The Government’s proposals for the introduction of digital imprints in electoral advertising are disappointing for three reasons, only two of which are obvious.

It’s clear that digital imprints, i.e. the means by which political parties and other campaigners can be identified in online advertising, should be introduced as soon as possible, if not earlier. This plan is simply an extension of the requirement applicable to printed material, one that the Electoral Commission have been recommending for more than fifteen years, and one that was in our original four-point plan several years ago.

That is the first disappointment: this consultation is terribly late; at least three General Elections or referenda have happened without benefit of the increased transparency this proposal would have provided if enacted. 

The above is the first of the obvious disappointments. Still, better late than never.

The second obvious disappointment is that the proposals fail to deliver what voters really want in electoral advertising: not just advertising where it’s clear who is behind it – that is, after all, a bare minimum in any other advertising and anyway required by law – but advertising that does not permit the kind of misleading statements that have so besmirched electoral advertising over at least the past twenty years.

That oversight, or deliberate omission, as the case may be, is an obvious disappointment because the regulation of the content of electoral advertising is an issue on which we have campaigned for some years and because it’s so blatantly the right thing to do – for voters, for politicians and for the whole electoral process and therefore for democracy.

While, as with the other disappointment above, that would appear to be an obvious case, we commissioned YouGov research specifically for this consultation that found that 64% of voters thought it very important that …’it is clear which political party is responsible for an advert’ but that 77% thought that…’political parties’ adverts do not make false or misleading claims.’

This finding, in case it suffers from the inevitable accusation of research findings suiting those who paid for them, is supported by two other pieces of evidence:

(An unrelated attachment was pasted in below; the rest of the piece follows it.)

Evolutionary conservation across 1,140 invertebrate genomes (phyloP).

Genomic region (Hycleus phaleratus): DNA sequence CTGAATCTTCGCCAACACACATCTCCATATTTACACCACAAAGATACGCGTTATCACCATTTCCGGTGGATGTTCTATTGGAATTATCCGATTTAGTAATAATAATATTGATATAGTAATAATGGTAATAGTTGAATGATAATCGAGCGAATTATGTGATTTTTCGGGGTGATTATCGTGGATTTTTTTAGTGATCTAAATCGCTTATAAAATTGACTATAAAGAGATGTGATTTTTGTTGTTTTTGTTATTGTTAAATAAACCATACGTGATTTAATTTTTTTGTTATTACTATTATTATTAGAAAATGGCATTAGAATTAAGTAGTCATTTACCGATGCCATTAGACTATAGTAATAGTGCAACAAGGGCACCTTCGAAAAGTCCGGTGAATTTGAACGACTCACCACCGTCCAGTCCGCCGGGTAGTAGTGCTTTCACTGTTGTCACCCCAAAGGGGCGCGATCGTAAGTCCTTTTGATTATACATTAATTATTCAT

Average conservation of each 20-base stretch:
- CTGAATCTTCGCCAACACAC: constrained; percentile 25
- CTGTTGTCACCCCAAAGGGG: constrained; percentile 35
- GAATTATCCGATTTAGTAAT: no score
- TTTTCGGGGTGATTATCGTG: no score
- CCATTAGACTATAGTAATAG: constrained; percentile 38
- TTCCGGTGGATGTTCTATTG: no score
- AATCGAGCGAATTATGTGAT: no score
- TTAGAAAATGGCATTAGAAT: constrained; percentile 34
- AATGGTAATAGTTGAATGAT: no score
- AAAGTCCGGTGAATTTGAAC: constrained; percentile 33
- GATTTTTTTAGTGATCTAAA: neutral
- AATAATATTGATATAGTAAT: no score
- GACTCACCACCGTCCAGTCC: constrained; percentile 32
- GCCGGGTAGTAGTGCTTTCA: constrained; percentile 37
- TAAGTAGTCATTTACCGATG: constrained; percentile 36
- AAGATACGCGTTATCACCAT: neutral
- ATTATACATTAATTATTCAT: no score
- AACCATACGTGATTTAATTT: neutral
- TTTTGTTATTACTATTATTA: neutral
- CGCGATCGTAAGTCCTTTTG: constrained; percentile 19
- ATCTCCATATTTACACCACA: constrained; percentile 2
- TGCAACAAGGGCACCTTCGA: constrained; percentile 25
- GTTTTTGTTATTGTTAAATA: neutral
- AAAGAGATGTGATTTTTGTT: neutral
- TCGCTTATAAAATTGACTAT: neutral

‘As with traditional campaign materials, identifying a trustworthy source was important in establishing the credibility of a message. However, although identifying a trusted source helped to reassure participants that campaign material was bona fide, this did not always mean that they believed the information contained in the message. This is because there is a distrust of campaign messages and statements made by politicians more generally.’

And

‘The core concern for participants throughout the research was the believability and trustworthiness of the content they consumed during election campaigns.’ (emphasis per the research document).

  • A study we commissioned in December 2019, which found that 87% of voters thought that ‘it should be a legal requirement that factual claims in political adverts must be accurate.’ We conducted a very similar study in December 2018, when the level was 83%. Both pieces of research from YouGov. 

The third disappointment is rather less obvious. This should be an entirely straightforward exercise: an extension of the identification regime that exists in electoral print advertising into the online space. Such an exercise should surely not tax, as it were, the Cabinet Office? 

We do not particularly recommend the reading of the consultation document itself, linked above. It’s not exactly a page-turner, but these processes are not intended to produce a rattling good yarn: just some solid evidence-based thinking, clearly articulated, on how the government plans to go about this workaday exercise. 

Where it deals with the matters specific to the online identification process that it sets out to deliver, the document fails on four counts: it fails properly to define two different aspects of scope, it practically guarantees inconsistency in application, it pays no attention to what voters want in execution of this process, and some aspects of its drafting should make the Cabinet Office blush if they were capable of displaying such humility. You can read our full response, should you wish, here.

But the deep and central flaw of the proposals in this consultation is that it is simply not possible to address the scope of the imprint extension proposals and the maelstrom of advertising in the digital world without recognizing that who advertisers are is inevitably and directly connected with what they say. Indeed, what they say often identifies who they are. It is only the combination of regulatory measures – identification and material content – that will deliver to voters and to democracy.  

At least the government might have got the Identification measure right, but on the evidence of this consultation, apparently not even that could be managed.

The Coalition For Reform In Political Advertising


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